POISON IVY:  A lady presented herself to the office with a swollen itching eyelid.  There were tiny blisters
on the skin of the lids.  She had been working in the yard the previous day.  Neuromuscular Sensitivity Testing
(NST) indicated allergy when she touched her eyelid and also a test vial of poison ivy.  She was offered three
options to treat the ivy poisoning.  With eye drops and antihistamine tablets recovery should be expected in
a week.  A cortisone dose pack should offer relief in a few days.  NAET should take effect in an hour or two.  
She opted for NAET.  The treatment was done at 9:00 am.  A second treatment was done at 1:00 pm, which
probably was not needed because the symptoms were mostly resolved.

POISON IVY:  A lady with a history of contact dermatitis from poison ivy tested (NST) bit akkerguc to a
test vial of 3-leaf poison ivy.  Other patients had been sensitive to and treated with that vial.  Leaves of 3-leaf
ivy were obtained from this lady’s yard.  She tested strongly NST allergic to the leaves from her yard.  After
NAET treatment she tested not allergic to the ivy leaves from her yard.  She no longer was subject to ivy

Are there differences in the sensitivity producing factors in different vines of 3-leaf ivy?  These cases would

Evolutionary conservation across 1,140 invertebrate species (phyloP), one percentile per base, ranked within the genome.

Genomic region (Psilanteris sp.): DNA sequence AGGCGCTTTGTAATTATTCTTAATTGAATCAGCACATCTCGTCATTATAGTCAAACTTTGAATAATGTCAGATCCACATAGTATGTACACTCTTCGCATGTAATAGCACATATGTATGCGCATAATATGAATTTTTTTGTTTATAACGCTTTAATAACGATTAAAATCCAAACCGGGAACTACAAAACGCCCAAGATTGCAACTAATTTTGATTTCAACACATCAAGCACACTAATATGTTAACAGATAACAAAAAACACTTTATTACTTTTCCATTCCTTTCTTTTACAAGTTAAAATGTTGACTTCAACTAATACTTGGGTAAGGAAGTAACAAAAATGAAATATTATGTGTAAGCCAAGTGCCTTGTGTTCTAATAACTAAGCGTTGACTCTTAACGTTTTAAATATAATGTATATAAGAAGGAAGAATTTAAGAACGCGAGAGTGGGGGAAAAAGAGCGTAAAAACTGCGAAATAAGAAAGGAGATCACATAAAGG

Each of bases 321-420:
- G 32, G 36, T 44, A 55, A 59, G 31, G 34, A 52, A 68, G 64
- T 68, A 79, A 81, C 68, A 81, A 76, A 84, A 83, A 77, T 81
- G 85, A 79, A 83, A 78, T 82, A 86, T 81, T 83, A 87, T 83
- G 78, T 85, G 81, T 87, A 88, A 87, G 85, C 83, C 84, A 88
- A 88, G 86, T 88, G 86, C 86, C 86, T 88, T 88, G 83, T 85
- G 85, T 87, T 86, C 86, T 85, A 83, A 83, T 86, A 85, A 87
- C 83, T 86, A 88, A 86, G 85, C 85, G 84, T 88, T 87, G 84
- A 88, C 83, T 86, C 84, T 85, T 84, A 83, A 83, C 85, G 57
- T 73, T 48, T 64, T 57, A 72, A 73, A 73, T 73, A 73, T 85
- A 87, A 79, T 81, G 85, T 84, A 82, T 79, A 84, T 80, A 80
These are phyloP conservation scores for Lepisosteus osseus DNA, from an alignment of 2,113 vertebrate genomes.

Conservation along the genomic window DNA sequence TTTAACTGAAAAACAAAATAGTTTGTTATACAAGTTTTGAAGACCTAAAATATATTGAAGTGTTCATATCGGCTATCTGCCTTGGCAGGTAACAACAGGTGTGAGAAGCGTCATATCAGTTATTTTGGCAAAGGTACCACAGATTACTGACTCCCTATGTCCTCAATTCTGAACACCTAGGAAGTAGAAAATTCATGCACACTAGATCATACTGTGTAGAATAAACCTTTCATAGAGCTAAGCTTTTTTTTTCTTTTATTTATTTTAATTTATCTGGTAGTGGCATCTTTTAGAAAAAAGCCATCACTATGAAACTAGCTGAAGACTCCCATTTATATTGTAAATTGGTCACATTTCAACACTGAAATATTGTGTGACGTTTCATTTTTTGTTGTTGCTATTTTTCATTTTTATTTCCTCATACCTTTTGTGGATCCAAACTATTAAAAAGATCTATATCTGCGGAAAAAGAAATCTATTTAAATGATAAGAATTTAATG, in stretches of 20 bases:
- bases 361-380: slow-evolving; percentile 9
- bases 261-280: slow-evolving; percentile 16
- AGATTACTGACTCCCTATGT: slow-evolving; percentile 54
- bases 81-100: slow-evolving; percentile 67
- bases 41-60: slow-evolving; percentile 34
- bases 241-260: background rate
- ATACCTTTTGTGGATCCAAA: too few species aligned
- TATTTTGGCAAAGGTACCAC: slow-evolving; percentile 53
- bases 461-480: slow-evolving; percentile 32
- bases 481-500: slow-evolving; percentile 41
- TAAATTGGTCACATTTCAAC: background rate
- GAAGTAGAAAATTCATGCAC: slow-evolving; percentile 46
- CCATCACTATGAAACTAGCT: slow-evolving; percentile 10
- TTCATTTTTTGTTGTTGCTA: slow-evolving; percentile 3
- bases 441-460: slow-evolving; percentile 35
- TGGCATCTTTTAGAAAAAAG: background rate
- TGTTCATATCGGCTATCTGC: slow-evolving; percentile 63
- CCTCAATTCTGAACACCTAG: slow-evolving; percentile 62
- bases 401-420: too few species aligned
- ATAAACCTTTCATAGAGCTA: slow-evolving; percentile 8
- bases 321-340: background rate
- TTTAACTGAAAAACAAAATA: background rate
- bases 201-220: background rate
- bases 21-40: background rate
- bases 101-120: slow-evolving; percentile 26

suggest that there are differences.  Three of our office staff members have had a history of contact dermatitis
from poison ivy and have had the allergy removed to 3-leaf ivy with NAET using the 3-leaf test vial.  The
patient was not allergic to the same test vial but was allergic to 3-leaf ivy from her own yard.

POISON IVY:  A lady in her 80’s had had poison ivy many times.  She presented herself in the office with
tiny itching blisters on her fingers present a couple of days.  She said she had been exposed to poison ivy
leaves.  Testing revealed she was allergic to poison ivy.  It was proposed to her that she be treated with
NAET.  Since the condition had been ongoing for a couple of days two treatments that morning might be
needed.  After NAET treatment she was asked to remain in the office for an hour and another treatment be
provided.  An hour later she reported that the tiny blisters on her fingers had disappeared and there was no
more itching.  Although it was likely not needed, a second treatment was given.  She was told that the
treatment should also provide immunity from future attacks of ivy poisoning.